Medicare Timely Filing - Submitting Your Claims On Time

If you want Medicare to cover your medical services, it’s imperative you follow the Timely Filing guidelines or you could end up footing the bills yourself.
Agnus Smith
Published on
September 7, 2018
Updated on
January 22, 2024

Whether you are newly covered by Medicare, a long-time beneficiary, or a provider of covered Medicare Services, there is a lot to remember about your health insurance claims. Getting your bills paid is, after all, the reason for health insurance in the first place. In most situations, your doctor or provider's office will manage the claims submission process, but there may be some situations where this falls upon you.

Medicare’s framework is governed by laws and regulations about submitting claims and getting reimbursed. The timely filing limit is one of the most important things you can know about your Medicare coverage.

What Does Medicare Timely Filing Mean?

The meaning behind Medicare timely filing is a lot like what it sounds like. This is the policy regarding when Medicare claims have to be submitted for reimbursement. Medicare timely filing guidelines dictate when a healthcare provider, your doctor, for example, or, in some cases yourself, should bill Medicare for your healthcare services.

Guidelines And Requirements

The Medicare timely filing guidelines require that all claims be submitted within 1 calendar year, that is 12 months, from the time you or your patient had the service. The timely filing limit will be shown on your Medicare claims as the “From” date.

Timely Filing For Secondary Medicare Claims

The timely filing limits are the same even when Medicare is your secondary health insurance. If you have other health insurance Medicare will always pay as secondary. You or your provider will submit your claim to your primary insurance first. Once they have paid, you will submit the claim to Medicare as the secondary payer.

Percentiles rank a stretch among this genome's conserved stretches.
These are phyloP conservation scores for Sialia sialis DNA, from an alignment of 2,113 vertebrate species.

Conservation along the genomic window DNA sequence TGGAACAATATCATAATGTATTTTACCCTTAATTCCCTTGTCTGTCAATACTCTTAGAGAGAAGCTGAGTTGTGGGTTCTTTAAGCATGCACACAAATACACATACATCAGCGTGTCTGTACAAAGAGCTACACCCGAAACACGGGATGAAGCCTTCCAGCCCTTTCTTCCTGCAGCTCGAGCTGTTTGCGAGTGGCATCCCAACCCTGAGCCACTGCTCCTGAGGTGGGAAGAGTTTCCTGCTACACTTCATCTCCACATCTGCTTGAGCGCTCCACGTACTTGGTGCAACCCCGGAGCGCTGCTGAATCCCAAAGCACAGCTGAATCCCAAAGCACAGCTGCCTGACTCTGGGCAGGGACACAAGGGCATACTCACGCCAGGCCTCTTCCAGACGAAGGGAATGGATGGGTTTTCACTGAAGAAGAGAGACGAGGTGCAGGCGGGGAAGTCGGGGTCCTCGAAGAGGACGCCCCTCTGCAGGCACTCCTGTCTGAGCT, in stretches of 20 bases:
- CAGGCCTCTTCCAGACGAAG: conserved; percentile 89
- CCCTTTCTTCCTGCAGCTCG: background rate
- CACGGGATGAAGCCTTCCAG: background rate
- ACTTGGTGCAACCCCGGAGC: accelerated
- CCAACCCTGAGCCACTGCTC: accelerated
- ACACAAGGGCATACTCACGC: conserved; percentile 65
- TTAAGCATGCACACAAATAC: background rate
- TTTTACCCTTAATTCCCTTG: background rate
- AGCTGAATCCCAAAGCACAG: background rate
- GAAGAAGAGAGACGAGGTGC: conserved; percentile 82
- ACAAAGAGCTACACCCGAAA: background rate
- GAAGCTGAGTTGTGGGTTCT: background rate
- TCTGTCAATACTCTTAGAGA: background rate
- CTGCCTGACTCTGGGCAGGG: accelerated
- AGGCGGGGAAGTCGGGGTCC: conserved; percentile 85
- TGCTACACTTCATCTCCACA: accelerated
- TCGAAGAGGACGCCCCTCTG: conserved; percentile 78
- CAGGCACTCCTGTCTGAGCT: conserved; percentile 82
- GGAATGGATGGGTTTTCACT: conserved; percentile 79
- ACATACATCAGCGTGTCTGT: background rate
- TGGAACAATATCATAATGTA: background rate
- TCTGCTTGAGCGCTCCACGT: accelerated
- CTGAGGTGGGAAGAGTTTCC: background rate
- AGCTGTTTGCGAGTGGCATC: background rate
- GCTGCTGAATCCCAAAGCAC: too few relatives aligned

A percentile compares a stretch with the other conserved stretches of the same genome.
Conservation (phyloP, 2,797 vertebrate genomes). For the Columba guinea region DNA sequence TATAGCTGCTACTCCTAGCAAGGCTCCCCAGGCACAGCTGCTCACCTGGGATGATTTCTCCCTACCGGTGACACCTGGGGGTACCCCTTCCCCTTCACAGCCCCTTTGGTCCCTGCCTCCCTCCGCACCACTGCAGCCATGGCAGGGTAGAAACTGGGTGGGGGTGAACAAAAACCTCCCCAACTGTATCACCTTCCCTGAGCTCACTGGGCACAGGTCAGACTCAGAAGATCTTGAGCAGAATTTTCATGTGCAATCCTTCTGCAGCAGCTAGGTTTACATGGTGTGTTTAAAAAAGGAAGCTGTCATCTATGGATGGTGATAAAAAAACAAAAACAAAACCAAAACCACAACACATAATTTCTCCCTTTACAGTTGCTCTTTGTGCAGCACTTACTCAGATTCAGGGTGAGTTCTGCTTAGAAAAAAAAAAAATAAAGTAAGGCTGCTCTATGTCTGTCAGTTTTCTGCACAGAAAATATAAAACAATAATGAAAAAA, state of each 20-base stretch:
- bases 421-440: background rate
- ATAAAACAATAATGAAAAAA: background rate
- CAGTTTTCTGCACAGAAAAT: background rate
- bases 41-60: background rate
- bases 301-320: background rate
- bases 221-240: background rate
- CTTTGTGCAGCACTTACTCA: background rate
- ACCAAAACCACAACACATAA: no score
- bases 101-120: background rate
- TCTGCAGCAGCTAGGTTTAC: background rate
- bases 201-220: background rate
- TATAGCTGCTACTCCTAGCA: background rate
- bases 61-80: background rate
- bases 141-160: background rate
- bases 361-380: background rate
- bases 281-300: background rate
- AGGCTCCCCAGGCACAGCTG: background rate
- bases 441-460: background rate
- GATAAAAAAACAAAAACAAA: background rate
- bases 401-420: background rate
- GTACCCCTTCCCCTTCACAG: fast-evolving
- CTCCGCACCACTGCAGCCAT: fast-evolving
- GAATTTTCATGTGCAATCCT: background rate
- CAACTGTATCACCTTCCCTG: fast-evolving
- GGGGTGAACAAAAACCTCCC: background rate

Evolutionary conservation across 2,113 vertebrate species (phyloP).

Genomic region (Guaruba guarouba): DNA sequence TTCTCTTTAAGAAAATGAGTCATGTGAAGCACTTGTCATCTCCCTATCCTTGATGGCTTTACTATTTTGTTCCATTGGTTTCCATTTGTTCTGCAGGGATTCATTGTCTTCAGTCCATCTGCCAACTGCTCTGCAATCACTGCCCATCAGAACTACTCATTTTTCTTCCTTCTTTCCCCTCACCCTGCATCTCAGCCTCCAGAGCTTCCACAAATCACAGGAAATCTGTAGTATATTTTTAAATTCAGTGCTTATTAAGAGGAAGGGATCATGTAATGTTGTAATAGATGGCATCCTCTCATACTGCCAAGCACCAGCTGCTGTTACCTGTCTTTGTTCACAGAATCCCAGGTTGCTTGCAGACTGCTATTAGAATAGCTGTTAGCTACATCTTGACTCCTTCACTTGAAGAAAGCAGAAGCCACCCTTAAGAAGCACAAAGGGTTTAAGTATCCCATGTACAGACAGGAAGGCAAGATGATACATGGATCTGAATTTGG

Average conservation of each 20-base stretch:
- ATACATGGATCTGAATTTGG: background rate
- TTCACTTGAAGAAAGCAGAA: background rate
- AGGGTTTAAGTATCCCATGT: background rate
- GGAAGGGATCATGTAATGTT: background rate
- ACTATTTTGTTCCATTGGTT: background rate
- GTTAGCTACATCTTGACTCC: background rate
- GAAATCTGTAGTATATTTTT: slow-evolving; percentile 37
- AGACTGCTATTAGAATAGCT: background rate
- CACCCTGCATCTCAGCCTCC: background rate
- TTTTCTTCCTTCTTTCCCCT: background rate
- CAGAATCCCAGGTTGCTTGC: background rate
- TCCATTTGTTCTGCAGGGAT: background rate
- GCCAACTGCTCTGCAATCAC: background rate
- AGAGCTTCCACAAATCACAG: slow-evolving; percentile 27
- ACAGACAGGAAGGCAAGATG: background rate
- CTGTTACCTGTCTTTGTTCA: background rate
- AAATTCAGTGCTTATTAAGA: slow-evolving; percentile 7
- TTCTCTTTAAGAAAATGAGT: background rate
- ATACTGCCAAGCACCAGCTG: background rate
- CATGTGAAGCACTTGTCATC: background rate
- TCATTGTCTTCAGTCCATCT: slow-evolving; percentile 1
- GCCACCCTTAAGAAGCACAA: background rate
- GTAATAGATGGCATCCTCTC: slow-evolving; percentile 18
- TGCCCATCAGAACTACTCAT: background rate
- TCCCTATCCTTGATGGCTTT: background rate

Is There A Time Limit On Medicare Claims?

Medicare timely filing guidelines allow for one year from the date of a service or procedure for providers or beneficiaries to submit a claim. Whether Medicare is paying as your primary insurance or your secondary, or even tertiary, insurance, the claim must fall within the guidelines for Medicare timely filing.

CMS Exceptions

The Centers for Medicare & Medicaid Services (CMS) allow for 4 exceptions to the Medicare timely filing guidelines. Only in these specific circumstances can you exceed requirements for timely filing for Medicare claims.

1. Administrative Error - If there is an error regarding your Medicare claim caused by an employee of CMS or your Medicare contractor, CMS will extend the timely filing limit by 6 months.

2. Retroactive Medicare Entitlement - If Social Security retroactively backdated your Medicare eligibility to before your date of service, you can request an extension under Medicare timely filing guidelines.

3. Retroactive Medicare Entitlement Involving Medicaid - If you are covered by your state’s Medicaid program on a date of service and then later learn that you were entitled to Medicare, Medicaid may ask your provider for the money back. In that scenario, CMS will provide you with a 6-month extension to allow for timely filing for Medicare.

4. Retroactive Disenrollment From MA or PACE Coverage - This occurs when, for a date of service, you are covered under a Medicare Advantage plan (MA) or the Program of All-inclusive Care for the Elderly (PACE) and later retroactively disenrolled from that coverage. In that situation, CMS may allow for an additional 6 months under Medicare timely filing.

Appealing Timely Filing For Medicare

While in many circumstances you or your provider can file an appeal when Medicare denies payment for services or supplies you feel should be covered, you may be asking if this includes a timely filing appeal? Unfortunately, this is not the case regarding the timely filing limit. There is no timely filing appeal under current Medicare guidelines.

If your situation, however, falls under one of the CMS exceptions noted above, you can submit a waiver to extend the Medicare timely filing period. If your Medicare claim is denied solely because of the claim being filed outside the 12-month limit, there is not a route to submit a timely filing appeal.

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